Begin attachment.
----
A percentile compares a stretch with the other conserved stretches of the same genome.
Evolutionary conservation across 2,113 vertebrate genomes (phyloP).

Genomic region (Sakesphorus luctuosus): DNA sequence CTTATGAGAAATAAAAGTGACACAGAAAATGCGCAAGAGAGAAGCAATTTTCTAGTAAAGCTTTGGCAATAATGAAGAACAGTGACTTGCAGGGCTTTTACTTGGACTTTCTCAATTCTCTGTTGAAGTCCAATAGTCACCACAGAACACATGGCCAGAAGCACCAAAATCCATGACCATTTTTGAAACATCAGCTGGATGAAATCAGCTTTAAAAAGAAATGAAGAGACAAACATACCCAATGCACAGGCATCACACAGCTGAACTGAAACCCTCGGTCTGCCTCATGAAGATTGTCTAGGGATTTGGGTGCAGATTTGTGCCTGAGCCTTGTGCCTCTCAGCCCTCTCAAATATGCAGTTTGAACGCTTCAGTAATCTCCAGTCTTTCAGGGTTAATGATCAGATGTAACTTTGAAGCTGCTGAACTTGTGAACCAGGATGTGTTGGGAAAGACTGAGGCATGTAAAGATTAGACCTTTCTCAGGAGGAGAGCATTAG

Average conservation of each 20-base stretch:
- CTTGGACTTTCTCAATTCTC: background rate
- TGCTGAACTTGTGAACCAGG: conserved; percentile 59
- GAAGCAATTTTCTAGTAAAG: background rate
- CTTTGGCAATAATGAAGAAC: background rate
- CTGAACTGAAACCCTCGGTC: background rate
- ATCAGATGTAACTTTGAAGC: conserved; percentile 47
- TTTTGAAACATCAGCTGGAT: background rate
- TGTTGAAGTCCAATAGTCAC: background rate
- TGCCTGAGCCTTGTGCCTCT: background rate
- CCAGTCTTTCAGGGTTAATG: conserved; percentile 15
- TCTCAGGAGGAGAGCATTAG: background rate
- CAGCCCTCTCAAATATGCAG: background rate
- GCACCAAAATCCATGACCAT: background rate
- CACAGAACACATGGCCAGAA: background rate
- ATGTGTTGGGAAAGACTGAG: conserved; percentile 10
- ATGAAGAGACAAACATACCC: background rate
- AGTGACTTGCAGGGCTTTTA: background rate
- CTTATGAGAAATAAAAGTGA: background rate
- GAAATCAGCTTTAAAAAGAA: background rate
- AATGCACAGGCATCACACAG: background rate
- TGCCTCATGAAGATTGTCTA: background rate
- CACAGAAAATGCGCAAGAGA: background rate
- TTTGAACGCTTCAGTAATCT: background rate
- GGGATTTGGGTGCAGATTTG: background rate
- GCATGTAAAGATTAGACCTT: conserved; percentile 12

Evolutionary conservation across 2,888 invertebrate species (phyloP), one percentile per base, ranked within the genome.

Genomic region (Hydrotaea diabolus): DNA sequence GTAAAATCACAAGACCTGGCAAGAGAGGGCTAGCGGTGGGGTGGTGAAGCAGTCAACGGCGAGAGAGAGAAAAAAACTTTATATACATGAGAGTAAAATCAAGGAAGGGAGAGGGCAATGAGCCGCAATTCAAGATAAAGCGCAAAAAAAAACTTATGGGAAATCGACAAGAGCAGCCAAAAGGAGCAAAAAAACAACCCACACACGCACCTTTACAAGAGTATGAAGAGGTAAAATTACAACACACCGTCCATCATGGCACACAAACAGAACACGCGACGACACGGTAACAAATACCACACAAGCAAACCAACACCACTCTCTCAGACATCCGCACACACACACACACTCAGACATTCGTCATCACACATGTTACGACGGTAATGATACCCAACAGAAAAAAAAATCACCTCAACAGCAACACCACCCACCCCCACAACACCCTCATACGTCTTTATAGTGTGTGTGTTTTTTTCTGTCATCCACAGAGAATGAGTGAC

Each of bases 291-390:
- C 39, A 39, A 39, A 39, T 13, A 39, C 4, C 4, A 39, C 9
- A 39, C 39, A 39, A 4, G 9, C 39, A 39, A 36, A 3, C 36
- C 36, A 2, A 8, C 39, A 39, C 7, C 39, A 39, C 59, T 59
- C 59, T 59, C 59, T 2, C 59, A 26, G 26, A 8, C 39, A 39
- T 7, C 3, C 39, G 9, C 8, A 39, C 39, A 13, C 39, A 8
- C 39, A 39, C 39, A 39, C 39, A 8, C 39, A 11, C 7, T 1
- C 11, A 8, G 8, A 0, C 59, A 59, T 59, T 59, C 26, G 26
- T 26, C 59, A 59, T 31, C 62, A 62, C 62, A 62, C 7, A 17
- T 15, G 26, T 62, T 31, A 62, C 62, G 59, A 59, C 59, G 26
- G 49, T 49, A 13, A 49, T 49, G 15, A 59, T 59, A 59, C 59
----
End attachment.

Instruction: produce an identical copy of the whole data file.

A percentile compares a stretch with the other conserved stretches of the same genome.
Evolutionary conservation across 2,113 vertebrate genomes (phyloP).

Genomic region (Sakesphorus luctuosus): DNA sequence CTTATGAGAAATAAAAGTGACACAGAAAATGCGCAAGAGAGAAGCAATTTTCTAGTAAAGCTTTGGCAATAATGAAGAACAGTGACTTGCAGGGCTTTTACTTGGACTTTCTCAATTCTCTGTTGAAGTCCAATAGTCACCACAGAACACATGGCCAGAAGCACCAAAATCCATGACCATTTTTGAAACATCAGCTGGATGAAATCAGCTTTAAAAAGAAATGAAGAGACAAACATACCCAATGCACAGGCATCACACAGCTGAACTGAAACCCTCGGTCTGCCTCATGAAGATTGTCTAGGGATTTGGGTGCAGATTTGTGCCTGAGCCTTGTGCCTCTCAGCCCTCTCAAATATGCAGTTTGAACGCTTCAGTAATCTCCAGTCTTTCAGGGTTAATGATCAGATGTAACTTTGAAGCTGCTGAACTTGTGAACCAGGATGTGTTGGGAAAGACTGAGGCATGTAAAGATTAGACCTTTCTCAGGAGGAGAGCATTAG

Average conservation of each 20-base stretch:
- CTTGGACTTTCTCAATTCTC: background rate
- TGCTGAACTTGTGAACCAGG: conserved; percentile 59
- GAAGCAATTTTCTAGTAAAG: background rate
- CTTTGGCAATAATGAAGAAC: background rate
- CTGAACTGAAACCCTCGGTC: background rate
- ATCAGATGTAACTTTGAAGC: conserved; percentile 47
- TTTTGAAACATCAGCTGGAT: background rate
- TGTTGAAGTCCAATAGTCAC: background rate
- TGCCTGAGCCTTGTGCCTCT: background rate
- CCAGTCTTTCAGGGTTAATG: conserved; percentile 15
- TCTCAGGAGGAGAGCATTAG: background rate
- CAGCCCTCTCAAATATGCAG: background rate
- GCACCAAAATCCATGACCAT: background rate
- CACAGAACACATGGCCAGAA: background rate
- ATGTGTTGGGAAAGACTGAG: conserved; percentile 10
- ATGAAGAGACAAACATACCC: background rate
- AGTGACTTGCAGGGCTTTTA: background rate
- CTTATGAGAAATAAAAGTGA: background rate
- GAAATCAGCTTTAAAAAGAA: background rate
- AATGCACAGGCATCACACAG: background rate
- TGCCTCATGAAGATTGTCTA: background rate
- CACAGAAAATGCGCAAGAGA: background rate
- TTTGAACGCTTCAGTAATCT: background rate
- GGGATTTGGGTGCAGATTTG: background rate
- GCATGTAAAGATTAGACCTT: conserved; percentile 12

Evolutionary conservation across 2,888 invertebrate species (phyloP), one percentile per base, ranked within the genome.

Genomic region (Hydrotaea diabolus): DNA sequence GTAAAATCACAAGACCTGGCAAGAGAGGGCTAGCGGTGGGGTGGTGAAGCAGTCAACGGCGAGAGAGAGAAAAAAACTTTATATACATGAGAGTAAAATCAAGGAAGGGAGAGGGCAATGAGCCGCAATTCAAGATAAAGCGCAAAAAAAAACTTATGGGAAATCGACAAGAGCAGCCAAAAGGAGCAAAAAAACAACCCACACACGCACCTTTACAAGAGTATGAAGAGGTAAAATTACAACACACCGTCCATCATGGCACACAAACAGAACACGCGACGACACGGTAACAAATACCACACAAGCAAACCAACACCACTCTCTCAGACATCCGCACACACACACACACTCAGACATTCGTCATCACACATGTTACGACGGTAATGATACCCAACAGAAAAAAAAATCACCTCAACAGCAACACCACCCACCCCCACAACACCCTCATACGTCTTTATAGTGTGTGTGTTTTTTTCTGTCATCCACAGAGAATGAGTGAC

Each of bases 291-390:
- C 39, A 39, A 39, A 39, T 13, A 39, C 4, C 4, A 39, C 9
- A 39, C 39, A 39, A 4, G 9, C 39, A 39, A 36, A 3, C 36
- C 36, A 2, A 8, C 39, A 39, C 7, C 39, A 39, C 59, T 59
- C 59, T 59, C 59, T 2, C 59, A 26, G 26, A 8, C 39, A 39
- T 7, C 3, C 39, G 9, C 8, A 39, C 39, A 13, C 39, A 8
- C 39, A 39, C 39, A 39, C 39, A 8, C 39, A 11, C 7, T 1
- C 11, A 8, G 8, A 0, C 59, A 59, T 59, T 59, C 26, G 26
- T 26, C 59, A 59, T 31, C 62, A 62, C 62, A 62, C 7, A 17
- T 15, G 26, T 62, T 31, A 62, C 62, G 59, A 59, C 59, G 26
- G 49, T 49, A 13, A 49, T 49, G 15, A 59, T 59, A 59, C 59